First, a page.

Heartbroken hubby laments wife’s web of lies

The Riverdale Press

July 19, 2007

By Tommy Hallissey

Rare is the spouse who is completely truthful, but Nirmala Parmasar wove a fabric of lies to her husband that was so egregious it could land her in jail for many years. “She claimed she loved me, but those were only words,” said a despondent Michael Braverman, speaking with The Press in his modest apartment at 80 Knolls Crescent.

He still remembers the day Ms. Parmasar told him, “I have cancer and I need money to go to California where I can get good treatment,” according to a criminal complaint on file with the Bronx district attorney’s office.

But, according to police, the healthy woman used the cash — Mr. Braverman estimates it totaled $144,000 — to underwrite her relationship with a second husband in South Ozone Park, Queens.

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The Freeman Identity: Spuyten Duyvil Centenarian Was A Master Spy

At the ripe age of 100, Riverdalian Albert Freeman came forward to tell The Riverdale Press about his life as a dual agent for both the Soviet Union and the FBI. He helped the FBI intercept secret Russian messages while living in obscurity in The Bronx.

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Nursing homes face increasing number of lawsuits

Elder lawyer Lewis Fishlin says the number of lawsuits against nursing homes has risen dramatically. He said there is ‘quite a bit of money in it,’ compared to years ago when the cases were ‘not worth taking from a lawyer’s perspective.’

The Riverdale Press looked at several graphic lawsuits against nursing homes in The Bronx to tell the broader story of an increase in elder abuse. 

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Vandals hit more cars

The weekly Police Beat column at The Riverdale Press kept a running tab on neighborhood crimes, but it also held the police accountable for the reporting of crimes. This February 2008 article told the story of how auto break-in statistics were under-reported by the police. 

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Man held in Skyview fatal feud

An early morning argument in a Riverdale apartment building turned deadly in May 2008 when a 54-year-old woman was found in dead, fully clothed, face up, lying in the bathtub. The emotionally disturbed man allegedly responsible threw most of the contents of the 11th-floor apartment off the balcony.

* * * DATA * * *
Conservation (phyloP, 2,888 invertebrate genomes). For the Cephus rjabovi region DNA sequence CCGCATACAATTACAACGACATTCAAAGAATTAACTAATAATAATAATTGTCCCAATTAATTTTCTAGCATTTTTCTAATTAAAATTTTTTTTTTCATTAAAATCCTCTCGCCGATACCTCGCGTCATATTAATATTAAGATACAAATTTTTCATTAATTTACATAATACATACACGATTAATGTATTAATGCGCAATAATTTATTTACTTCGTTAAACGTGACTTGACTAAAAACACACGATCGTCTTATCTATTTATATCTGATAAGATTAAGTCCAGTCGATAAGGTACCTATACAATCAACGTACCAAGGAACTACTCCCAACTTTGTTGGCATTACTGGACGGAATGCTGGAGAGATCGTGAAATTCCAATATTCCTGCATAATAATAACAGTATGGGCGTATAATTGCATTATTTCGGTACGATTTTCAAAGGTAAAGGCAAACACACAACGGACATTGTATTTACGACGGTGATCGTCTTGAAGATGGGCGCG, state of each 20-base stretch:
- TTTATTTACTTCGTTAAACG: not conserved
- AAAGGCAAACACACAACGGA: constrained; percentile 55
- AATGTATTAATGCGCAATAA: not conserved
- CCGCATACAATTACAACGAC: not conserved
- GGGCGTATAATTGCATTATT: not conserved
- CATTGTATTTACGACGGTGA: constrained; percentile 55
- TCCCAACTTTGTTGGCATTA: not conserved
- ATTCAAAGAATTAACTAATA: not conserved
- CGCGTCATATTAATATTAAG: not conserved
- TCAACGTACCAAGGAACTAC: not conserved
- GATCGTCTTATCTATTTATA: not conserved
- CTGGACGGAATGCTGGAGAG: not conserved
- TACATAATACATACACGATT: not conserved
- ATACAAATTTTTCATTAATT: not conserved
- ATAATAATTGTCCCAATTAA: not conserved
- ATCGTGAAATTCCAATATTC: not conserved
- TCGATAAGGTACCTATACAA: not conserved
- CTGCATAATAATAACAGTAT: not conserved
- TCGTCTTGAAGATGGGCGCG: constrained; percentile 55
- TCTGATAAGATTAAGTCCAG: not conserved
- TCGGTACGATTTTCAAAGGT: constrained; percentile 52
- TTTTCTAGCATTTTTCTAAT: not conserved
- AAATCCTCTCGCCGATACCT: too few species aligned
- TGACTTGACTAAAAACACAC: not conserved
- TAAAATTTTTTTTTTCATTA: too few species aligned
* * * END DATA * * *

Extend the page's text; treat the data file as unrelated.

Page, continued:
Below is how The Riverdale Press covered the story.

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For some, market for homes is still hot

As the third part of a four-part series on the real estate market in The Bronx’s Riverdale, The Riverdale Press began with the success story of the most expensive co-op sold in the community to date.

"From 2003 to 2008, the most expensive co-ops in Riverdale rose in price each year, jumping 167 percent. Even the least expensive homes rose from $90,000 in 2005 to $530,000 in 2007."

Seller Albert Cruz said of his four-bedroom Penthouse “because of the outrageous prices in Manhattan, Riverdale gives you a much better bang for your buck.”

After the jump is the March 13, 2008 article that was based on a Microsoft Excel analysis of real estate statistics published in The Riverdale Press between 2000 and 2008. 

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One icon, one face, many images

Art inspired by the Argentinian Marxist revolutionary Ernesto “Che” Guevara took over the Bronx River Arts Center in January 2008. The revolutionary cult figure has also influenced counterculture art. The iconic red and black silkscreen of Che has been reproduced the world over as a global insignia for revolution.

After the jump is a feature from the front-page of Better Living section of The Riverdale Press

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FBI collars bribe-taking school bus supervisor

The long-running Federal investigation of mafia influence in Local 1181 of the Amalgamated Transit Union hit the tony Riverdale enclave of The Bronx in 2007 when a bribe-taking Department of Education bus supervisor from the community was arrested.

Geoffrey Berger’s crimes allegedly dated back as far as the 1980’s. Taxpayers took the hit as the DOE was charged an additional $100 to $190 per day for each bus run.

Mr. Berger faced a maximum of five years in prison. This December 2007 article appeared in The Riverdale Press after his arrest.

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Workers charge DEP lied about chlorine spill

An afternoon hazmat incident at the Jerome Park Reservoir in the summer of 2007 cast a light on the facility where the city Department of Environmental Protection denied dangerous chlorine gas was stored.

Two anonymous workers came forward to tell The Riverdale Press that this assertion was untrue and storage of chlorine gas at the Jerome Park Reservoir in The Bronx had already resulted in debilitating injuries to at least one worker.

The Riverdale Press broke the story on Aug. 9, 2007. 

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